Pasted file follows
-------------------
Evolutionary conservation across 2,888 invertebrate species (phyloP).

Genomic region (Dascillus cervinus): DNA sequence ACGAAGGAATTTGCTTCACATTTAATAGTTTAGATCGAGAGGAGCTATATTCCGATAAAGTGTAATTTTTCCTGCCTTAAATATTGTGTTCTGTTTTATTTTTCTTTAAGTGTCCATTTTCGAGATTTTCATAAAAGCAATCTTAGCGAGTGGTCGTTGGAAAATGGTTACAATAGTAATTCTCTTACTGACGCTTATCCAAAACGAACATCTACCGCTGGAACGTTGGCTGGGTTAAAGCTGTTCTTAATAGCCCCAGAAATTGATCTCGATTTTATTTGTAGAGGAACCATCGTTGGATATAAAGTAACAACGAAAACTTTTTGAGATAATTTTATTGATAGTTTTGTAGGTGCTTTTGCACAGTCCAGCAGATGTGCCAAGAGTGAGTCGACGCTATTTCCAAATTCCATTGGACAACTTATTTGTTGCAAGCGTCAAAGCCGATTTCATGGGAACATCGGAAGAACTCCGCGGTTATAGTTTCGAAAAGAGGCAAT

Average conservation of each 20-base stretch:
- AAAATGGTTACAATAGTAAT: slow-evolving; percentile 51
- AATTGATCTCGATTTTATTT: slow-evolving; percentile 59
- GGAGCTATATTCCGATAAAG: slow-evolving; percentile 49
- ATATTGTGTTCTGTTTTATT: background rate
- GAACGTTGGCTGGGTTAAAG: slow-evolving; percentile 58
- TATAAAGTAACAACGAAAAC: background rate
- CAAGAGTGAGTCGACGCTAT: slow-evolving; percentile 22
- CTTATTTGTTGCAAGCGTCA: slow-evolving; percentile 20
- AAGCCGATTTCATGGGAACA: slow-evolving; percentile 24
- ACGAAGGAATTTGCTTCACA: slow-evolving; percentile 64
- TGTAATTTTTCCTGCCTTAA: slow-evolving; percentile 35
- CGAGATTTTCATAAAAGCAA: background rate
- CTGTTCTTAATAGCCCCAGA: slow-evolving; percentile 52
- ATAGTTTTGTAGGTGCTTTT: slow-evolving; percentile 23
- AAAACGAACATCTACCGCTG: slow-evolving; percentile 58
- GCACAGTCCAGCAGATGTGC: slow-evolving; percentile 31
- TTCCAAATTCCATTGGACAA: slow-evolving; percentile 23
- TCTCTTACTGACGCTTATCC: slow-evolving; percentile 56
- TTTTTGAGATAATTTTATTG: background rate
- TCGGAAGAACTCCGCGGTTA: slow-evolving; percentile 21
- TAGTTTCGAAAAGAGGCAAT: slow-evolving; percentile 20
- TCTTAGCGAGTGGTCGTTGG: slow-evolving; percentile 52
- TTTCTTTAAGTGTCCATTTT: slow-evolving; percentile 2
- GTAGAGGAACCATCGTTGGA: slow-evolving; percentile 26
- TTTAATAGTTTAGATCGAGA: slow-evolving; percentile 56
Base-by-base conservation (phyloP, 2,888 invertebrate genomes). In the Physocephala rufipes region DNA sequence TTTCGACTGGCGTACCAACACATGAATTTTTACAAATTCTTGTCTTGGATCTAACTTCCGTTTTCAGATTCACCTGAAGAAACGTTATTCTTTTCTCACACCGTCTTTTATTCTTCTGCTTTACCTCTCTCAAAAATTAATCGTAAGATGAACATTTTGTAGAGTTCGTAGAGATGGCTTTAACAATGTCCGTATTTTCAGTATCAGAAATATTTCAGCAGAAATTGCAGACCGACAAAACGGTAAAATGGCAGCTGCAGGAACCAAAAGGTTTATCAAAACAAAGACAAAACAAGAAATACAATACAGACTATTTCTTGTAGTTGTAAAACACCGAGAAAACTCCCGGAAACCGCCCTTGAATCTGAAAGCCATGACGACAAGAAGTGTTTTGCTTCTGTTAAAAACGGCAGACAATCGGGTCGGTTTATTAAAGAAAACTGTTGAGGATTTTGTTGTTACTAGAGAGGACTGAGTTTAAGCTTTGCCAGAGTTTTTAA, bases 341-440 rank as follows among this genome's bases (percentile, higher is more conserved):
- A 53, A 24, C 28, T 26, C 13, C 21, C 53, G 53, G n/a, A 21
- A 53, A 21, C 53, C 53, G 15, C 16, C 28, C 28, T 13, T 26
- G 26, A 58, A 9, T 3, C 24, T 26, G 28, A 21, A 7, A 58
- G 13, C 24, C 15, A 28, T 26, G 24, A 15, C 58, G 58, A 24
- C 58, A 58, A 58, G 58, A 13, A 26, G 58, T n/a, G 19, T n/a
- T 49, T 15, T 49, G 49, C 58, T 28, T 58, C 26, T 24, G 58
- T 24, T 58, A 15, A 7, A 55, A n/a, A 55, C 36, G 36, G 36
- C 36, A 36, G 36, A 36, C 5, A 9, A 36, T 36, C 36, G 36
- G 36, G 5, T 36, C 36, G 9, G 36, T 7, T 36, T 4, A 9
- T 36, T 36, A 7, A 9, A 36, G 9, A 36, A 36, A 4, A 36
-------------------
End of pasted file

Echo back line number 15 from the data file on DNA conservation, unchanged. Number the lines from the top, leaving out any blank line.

- CGAGATTTTCATAAAAGCAA: background rate